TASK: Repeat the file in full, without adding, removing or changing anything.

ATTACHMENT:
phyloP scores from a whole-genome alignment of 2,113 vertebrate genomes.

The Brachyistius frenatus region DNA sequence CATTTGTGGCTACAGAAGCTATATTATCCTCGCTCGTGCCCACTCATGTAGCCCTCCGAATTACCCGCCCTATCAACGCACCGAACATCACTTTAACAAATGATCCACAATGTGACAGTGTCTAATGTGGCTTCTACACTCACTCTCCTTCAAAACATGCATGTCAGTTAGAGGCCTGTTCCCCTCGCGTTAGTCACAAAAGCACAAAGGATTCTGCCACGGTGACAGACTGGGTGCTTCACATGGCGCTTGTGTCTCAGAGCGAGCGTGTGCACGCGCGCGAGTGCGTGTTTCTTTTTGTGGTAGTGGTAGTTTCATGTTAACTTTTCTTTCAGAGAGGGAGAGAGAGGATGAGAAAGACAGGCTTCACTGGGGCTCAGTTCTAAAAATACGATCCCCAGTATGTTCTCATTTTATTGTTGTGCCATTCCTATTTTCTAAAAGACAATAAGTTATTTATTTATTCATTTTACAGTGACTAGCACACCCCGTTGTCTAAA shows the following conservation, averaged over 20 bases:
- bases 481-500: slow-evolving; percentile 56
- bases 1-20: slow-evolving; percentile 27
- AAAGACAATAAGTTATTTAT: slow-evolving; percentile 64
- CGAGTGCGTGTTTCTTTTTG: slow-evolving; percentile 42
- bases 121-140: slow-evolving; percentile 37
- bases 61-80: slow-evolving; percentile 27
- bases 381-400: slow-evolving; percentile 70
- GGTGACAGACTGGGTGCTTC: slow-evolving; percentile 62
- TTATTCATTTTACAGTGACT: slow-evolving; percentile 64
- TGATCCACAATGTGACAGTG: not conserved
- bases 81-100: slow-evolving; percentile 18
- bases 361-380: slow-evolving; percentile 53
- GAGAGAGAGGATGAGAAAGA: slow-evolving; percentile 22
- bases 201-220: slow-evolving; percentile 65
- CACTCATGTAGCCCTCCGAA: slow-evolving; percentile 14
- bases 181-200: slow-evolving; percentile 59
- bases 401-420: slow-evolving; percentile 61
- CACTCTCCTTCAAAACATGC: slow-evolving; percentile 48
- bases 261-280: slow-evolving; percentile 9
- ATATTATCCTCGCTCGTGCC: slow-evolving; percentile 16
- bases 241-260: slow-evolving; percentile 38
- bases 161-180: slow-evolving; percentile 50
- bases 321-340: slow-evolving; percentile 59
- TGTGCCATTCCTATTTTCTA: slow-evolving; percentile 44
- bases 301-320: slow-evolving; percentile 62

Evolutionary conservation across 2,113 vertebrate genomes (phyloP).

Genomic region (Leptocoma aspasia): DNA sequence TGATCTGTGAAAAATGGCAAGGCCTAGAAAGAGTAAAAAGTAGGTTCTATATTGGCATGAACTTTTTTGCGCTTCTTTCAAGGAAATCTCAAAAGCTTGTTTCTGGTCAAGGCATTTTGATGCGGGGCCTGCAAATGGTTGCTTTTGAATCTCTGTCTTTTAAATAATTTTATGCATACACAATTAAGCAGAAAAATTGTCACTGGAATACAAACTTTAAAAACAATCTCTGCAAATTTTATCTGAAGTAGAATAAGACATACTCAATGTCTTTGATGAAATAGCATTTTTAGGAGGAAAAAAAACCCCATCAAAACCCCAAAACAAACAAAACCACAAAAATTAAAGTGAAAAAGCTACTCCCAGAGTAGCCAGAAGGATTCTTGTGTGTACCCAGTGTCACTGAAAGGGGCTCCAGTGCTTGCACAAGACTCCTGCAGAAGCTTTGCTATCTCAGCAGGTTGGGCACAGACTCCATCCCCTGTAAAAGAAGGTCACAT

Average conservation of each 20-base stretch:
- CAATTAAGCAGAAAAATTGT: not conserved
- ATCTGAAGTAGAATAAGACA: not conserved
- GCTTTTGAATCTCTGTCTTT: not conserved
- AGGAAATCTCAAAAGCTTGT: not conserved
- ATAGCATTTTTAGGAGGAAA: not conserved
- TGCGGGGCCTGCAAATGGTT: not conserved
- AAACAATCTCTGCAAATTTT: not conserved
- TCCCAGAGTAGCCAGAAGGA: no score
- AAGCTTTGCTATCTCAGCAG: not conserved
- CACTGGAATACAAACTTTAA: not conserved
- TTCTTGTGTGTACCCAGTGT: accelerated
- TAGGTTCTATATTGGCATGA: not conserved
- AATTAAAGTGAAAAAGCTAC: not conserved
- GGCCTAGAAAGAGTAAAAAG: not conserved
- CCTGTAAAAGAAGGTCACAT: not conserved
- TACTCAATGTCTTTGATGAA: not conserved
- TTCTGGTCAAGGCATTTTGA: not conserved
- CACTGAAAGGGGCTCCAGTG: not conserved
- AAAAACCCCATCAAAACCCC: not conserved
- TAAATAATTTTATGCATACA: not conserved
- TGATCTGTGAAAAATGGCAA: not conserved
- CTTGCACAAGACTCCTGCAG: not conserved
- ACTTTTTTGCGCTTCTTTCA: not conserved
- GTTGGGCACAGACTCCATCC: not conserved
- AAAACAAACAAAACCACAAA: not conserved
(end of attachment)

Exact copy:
phyloP scores from a whole-genome alignment of 2,113 vertebrate genomes.

The Brachyistius frenatus region DNA sequence CATTTGTGGCTACAGAAGCTATATTATCCTCGCTCGTGCCCACTCATGTAGCCCTCCGAATTACCCGCCCTATCAACGCACCGAACATCACTTTAACAAATGATCCACAATGTGACAGTGTCTAATGTGGCTTCTACACTCACTCTCCTTCAAAACATGCATGTCAGTTAGAGGCCTGTTCCCCTCGCGTTAGTCACAAAAGCACAAAGGATTCTGCCACGGTGACAGACTGGGTGCTTCACATGGCGCTTGTGTCTCAGAGCGAGCGTGTGCACGCGCGCGAGTGCGTGTTTCTTTTTGTGGTAGTGGTAGTTTCATGTTAACTTTTCTTTCAGAGAGGGAGAGAGAGGATGAGAAAGACAGGCTTCACTGGGGCTCAGTTCTAAAAATACGATCCCCAGTATGTTCTCATTTTATTGTTGTGCCATTCCTATTTTCTAAAAGACAATAAGTTATTTATTTATTCATTTTACAGTGACTAGCACACCCCGTTGTCTAAA shows the following conservation, averaged over 20 bases:
- bases 481-500: slow-evolving; percentile 56
- bases 1-20: slow-evolving; percentile 27
- AAAGACAATAAGTTATTTAT: slow-evolving; percentile 64
- CGAGTGCGTGTTTCTTTTTG: slow-evolving; percentile 42
- bases 121-140: slow-evolving; percentile 37
- bases 61-80: slow-evolving; percentile 27
- bases 381-400: slow-evolving; percentile 70
- GGTGACAGACTGGGTGCTTC: slow-evolving; percentile 62
- TTATTCATTTTACAGTGACT: slow-evolving; percentile 64
- TGATCCACAATGTGACAGTG: not conserved
- bases 81-100: slow-evolving; percentile 18
- bases 361-380: slow-evolving; percentile 53
- GAGAGAGAGGATGAGAAAGA: slow-evolving; percentile 22
- bases 201-220: slow-evolving; percentile 65
- CACTCATGTAGCCCTCCGAA: slow-evolving; percentile 14
- bases 181-200: slow-evolving; percentile 59
- bases 401-420: slow-evolving; percentile 61
- CACTCTCCTTCAAAACATGC: slow-evolving; percentile 48
- bases 261-280: slow-evolving; percentile 9
- ATATTATCCTCGCTCGTGCC: slow-evolving; percentile 16
- bases 241-260: slow-evolving; percentile 38
- bases 161-180: slow-evolving; percentile 50
- bases 321-340: slow-evolving; percentile 59
- TGTGCCATTCCTATTTTCTA: slow-evolving; percentile 44
- bases 301-320: slow-evolving; percentile 62

Evolutionary conservation across 2,113 vertebrate genomes (phyloP).

Genomic region (Leptocoma aspasia): DNA sequence TGATCTGTGAAAAATGGCAAGGCCTAGAAAGAGTAAAAAGTAGGTTCTATATTGGCATGAACTTTTTTGCGCTTCTTTCAAGGAAATCTCAAAAGCTTGTTTCTGGTCAAGGCATTTTGATGCGGGGCCTGCAAATGGTTGCTTTTGAATCTCTGTCTTTTAAATAATTTTATGCATACACAATTAAGCAGAAAAATTGTCACTGGAATACAAACTTTAAAAACAATCTCTGCAAATTTTATCTGAAGTAGAATAAGACATACTCAATGTCTTTGATGAAATAGCATTTTTAGGAGGAAAAAAAACCCCATCAAAACCCCAAAACAAACAAAACCACAAAAATTAAAGTGAAAAAGCTACTCCCAGAGTAGCCAGAAGGATTCTTGTGTGTACCCAGTGTCACTGAAAGGGGCTCCAGTGCTTGCACAAGACTCCTGCAGAAGCTTTGCTATCTCAGCAGGTTGGGCACAGACTCCATCCCCTGTAAAAGAAGGTCACAT

Average conservation of each 20-base stretch:
- CAATTAAGCAGAAAAATTGT: not conserved
- ATCTGAAGTAGAATAAGACA: not conserved
- GCTTTTGAATCTCTGTCTTT: not conserved
- AGGAAATCTCAAAAGCTTGT: not conserved
- ATAGCATTTTTAGGAGGAAA: not conserved
- TGCGGGGCCTGCAAATGGTT: not conserved
- AAACAATCTCTGCAAATTTT: not conserved
- TCCCAGAGTAGCCAGAAGGA: no score
- AAGCTTTGCTATCTCAGCAG: not conserved
- CACTGGAATACAAACTTTAA: not conserved
- TTCTTGTGTGTACCCAGTGT: accelerated
- TAGGTTCTATATTGGCATGA: not conserved
- AATTAAAGTGAAAAAGCTAC: not conserved
- GGCCTAGAAAGAGTAAAAAG: not conserved
- CCTGTAAAAGAAGGTCACAT: not conserved
- TACTCAATGTCTTTGATGAA: not conserved
- TTCTGGTCAAGGCATTTTGA: not conserved
- CACTGAAAGGGGCTCCAGTG: not conserved
- AAAAACCCCATCAAAACCCC: not conserved
- TAAATAATTTTATGCATACA: not conserved
- TGATCTGTGAAAAATGGCAA: not conserved
- CTTGCACAAGACTCCTGCAG: not conserved
- ACTTTTTTGCGCTTCTTTCA: not conserved
- GTTGGGCACAGACTCCATCC: not conserved
- AAAACAAACAAAACCACAAA: not conserved